At the DOE, Matthew Rogers, who helps oversee the department's loans, said proposals are vetted by "deal teams" insulated as much as possible from outside pressure. "Lots of people can call the [energy] secretary, but that doesn't mean that any of that necessarily flows down to the deal-team level," he said.
More than 40 auto-related companies have sought government money to build parts or vehicles, ranging from hybrid roadsters and delivery vans to all-electric three-wheelers that could go 120 miles on a charge. They are chasing $25 billion in federal low-interest loans for a sector that has attracted less than a tenth that much in venture capital over the past five years, according to Cleantech.
"The existence of an 800-pound gorilla putting massive capital behind select start-ups is sucking the air away from the rest of the venture-capital ecosystem," said Darryl Siry, former head of marketing at Tesla Motors Inc., a San Carlos, Calif., company that got a $365 million DOE loan in June to build high-end electric cars. "Being anointed by DOE has become everything for companies looking to move ahead."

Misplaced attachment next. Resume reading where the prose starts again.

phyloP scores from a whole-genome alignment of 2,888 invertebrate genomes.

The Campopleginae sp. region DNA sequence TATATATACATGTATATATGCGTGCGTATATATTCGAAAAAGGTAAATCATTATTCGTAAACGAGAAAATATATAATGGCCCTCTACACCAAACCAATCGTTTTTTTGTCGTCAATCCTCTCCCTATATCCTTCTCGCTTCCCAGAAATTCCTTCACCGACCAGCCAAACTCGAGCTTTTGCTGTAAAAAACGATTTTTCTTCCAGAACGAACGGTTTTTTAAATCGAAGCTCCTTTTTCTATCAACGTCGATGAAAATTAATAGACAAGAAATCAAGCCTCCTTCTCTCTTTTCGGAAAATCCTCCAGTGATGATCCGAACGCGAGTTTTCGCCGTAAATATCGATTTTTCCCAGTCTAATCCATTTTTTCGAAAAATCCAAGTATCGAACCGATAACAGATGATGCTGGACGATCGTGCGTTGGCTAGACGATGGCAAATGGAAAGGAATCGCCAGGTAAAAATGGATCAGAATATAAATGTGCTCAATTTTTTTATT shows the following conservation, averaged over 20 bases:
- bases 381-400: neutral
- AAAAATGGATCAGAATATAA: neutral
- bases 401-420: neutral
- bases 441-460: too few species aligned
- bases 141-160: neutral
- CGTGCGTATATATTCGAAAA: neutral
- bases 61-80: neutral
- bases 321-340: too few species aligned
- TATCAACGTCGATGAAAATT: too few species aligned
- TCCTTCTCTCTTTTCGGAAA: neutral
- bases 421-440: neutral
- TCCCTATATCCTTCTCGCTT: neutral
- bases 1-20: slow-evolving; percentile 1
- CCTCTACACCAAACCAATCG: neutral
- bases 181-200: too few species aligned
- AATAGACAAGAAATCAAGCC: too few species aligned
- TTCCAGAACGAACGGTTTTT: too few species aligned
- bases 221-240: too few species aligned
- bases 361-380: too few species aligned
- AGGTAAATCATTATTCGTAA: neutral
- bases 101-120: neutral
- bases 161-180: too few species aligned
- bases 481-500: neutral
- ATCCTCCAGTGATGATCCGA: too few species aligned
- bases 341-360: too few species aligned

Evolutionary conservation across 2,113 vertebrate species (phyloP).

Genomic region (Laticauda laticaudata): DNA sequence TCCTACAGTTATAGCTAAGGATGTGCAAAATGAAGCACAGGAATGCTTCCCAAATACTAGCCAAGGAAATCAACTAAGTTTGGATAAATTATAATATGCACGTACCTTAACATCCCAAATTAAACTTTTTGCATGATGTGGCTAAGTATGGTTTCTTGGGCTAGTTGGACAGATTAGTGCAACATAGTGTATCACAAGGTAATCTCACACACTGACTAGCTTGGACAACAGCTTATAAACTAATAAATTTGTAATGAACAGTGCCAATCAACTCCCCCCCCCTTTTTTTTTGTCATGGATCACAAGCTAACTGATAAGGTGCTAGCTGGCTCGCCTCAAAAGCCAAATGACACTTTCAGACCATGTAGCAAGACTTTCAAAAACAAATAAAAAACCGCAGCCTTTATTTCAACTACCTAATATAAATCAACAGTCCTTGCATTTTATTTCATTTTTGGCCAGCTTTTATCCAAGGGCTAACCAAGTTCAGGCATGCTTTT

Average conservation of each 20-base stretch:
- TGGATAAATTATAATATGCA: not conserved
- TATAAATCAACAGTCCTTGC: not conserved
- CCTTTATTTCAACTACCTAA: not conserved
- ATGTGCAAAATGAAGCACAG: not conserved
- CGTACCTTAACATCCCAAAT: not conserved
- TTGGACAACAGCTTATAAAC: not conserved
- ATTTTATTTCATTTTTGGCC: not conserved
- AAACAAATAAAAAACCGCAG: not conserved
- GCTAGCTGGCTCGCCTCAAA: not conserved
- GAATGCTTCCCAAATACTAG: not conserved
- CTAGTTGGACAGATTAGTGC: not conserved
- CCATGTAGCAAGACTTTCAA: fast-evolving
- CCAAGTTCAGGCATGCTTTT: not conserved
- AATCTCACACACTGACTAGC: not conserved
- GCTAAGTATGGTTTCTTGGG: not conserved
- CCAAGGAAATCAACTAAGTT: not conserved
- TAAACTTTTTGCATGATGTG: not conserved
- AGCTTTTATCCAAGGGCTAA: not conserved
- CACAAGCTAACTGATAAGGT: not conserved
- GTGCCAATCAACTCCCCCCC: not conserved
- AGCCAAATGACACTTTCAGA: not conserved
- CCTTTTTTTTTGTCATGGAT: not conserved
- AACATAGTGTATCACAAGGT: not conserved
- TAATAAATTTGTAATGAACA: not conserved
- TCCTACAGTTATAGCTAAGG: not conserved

Bright Automotive Inc. is still seeking anointment. Based in a small warren of offices outside Indianapolis, Bright looked set to take off in September 2008. Investors were poised to give it more than $100 million to move ahead on a lightweight hybrid delivery van, and it had lined up major corporations as potential customers.
When the financial crisis hit in that same month, investors bowed out. Though a few have since tiptoed back, enabling Bright to build a prototype, its principal hope for now lies in the DOE, from which it is seeking a large loan to get under way.
"We are caught in this blender of historically new forces, somewhere between the public and private worlds," said Bright's chief executive, John Waters. Without a government loan, private investors are reluctant to jump in, he says, while the DOE loan team is wary of backing ventures that haven't already won significant support in the private sector.
The DOE acknowledges it looks to back companies that already have substantial private funding, with the hope that federal money will in turn attract more private investment.
Fisker, based in Irvine, Calif., got rolling two years ago with seed money from two of Silicon Valley's largest venture-capital firms, Palo Alto Investors LLC and Kleiner Perkins Caufield & Byers. They and some smaller investors put up nearly $160 million to move Fisker's first car, called the Karma, off the design table and into early production. But to fine-tune the engineering and put it into full production, Fisker needed at least $200 million more.
In December 2008, Fisker turned to the DOE's $25 billion Advanced Technology Vehicle Manufacturing loan program, which Congress had funded to launch new, high-efficiency vehicles.